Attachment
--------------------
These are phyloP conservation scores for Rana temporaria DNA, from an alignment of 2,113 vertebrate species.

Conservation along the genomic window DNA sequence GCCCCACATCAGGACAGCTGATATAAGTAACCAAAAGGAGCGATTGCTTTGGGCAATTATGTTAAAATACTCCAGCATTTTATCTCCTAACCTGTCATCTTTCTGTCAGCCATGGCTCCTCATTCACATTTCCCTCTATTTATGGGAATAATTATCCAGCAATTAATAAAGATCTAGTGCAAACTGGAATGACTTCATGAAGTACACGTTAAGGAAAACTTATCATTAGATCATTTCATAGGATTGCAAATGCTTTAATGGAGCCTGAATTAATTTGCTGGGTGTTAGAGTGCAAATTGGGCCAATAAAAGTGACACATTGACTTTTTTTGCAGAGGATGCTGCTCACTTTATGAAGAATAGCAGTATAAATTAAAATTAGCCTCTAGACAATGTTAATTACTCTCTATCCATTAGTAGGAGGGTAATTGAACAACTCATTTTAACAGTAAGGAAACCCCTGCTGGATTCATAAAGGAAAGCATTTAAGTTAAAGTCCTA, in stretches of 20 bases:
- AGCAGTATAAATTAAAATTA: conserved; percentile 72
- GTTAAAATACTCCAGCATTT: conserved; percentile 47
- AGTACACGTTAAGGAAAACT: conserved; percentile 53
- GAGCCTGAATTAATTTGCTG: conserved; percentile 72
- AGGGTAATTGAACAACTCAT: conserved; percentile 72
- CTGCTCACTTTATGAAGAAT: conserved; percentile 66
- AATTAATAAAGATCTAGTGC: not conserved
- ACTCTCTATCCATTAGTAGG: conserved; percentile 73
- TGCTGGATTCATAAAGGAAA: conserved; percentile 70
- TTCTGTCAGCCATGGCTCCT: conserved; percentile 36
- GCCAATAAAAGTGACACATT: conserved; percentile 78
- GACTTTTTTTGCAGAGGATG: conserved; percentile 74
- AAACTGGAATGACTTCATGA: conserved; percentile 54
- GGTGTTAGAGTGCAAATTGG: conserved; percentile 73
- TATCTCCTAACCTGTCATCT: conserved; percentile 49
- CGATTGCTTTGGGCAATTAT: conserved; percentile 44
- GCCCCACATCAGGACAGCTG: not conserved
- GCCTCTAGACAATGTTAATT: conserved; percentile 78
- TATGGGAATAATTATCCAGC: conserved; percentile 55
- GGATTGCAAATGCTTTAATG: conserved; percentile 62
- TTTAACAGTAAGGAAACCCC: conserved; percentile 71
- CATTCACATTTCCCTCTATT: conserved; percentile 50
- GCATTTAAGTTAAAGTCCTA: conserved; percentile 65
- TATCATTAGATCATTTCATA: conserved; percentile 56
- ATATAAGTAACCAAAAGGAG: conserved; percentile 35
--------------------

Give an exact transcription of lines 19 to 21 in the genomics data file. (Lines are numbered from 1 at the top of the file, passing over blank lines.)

- GCCCCACATCAGGACAGCTG: not conserved
- GCCTCTAGACAATGTTAATT: conserved; percentile 78
- TATGGGAATAATTATCCAGC: conserved; percentile 55